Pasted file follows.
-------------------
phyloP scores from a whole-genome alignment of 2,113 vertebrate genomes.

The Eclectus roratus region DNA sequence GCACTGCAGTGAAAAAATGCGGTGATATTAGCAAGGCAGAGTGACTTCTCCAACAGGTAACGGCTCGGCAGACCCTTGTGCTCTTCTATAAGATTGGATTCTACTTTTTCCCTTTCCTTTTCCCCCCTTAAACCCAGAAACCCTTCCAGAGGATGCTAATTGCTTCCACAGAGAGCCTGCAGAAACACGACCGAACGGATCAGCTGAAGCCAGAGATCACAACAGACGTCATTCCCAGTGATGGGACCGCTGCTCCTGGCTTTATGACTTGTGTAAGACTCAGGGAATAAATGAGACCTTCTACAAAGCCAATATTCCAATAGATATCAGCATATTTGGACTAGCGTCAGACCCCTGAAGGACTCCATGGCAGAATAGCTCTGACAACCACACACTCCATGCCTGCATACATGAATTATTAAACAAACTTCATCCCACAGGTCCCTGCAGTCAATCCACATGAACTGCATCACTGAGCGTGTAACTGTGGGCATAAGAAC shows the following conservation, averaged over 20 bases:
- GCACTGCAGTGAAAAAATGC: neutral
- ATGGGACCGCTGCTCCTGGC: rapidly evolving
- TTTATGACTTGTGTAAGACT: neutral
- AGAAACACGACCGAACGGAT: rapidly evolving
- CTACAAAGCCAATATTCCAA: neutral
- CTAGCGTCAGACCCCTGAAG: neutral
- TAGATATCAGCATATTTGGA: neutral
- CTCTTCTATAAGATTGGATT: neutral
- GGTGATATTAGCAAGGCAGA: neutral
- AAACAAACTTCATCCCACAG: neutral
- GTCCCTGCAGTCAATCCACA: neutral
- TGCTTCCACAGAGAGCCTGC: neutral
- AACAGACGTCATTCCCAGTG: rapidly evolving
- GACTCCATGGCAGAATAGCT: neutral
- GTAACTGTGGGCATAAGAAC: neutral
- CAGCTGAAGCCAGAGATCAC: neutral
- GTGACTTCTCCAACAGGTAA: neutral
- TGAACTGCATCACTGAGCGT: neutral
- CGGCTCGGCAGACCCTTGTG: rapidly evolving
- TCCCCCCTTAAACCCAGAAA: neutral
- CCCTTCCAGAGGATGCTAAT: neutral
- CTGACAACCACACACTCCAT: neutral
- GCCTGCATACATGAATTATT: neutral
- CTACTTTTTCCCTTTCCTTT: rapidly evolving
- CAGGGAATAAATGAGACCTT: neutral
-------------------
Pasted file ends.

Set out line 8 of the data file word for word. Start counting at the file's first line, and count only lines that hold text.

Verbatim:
- CTAGCGTCAGACCCCTGAAG: neutral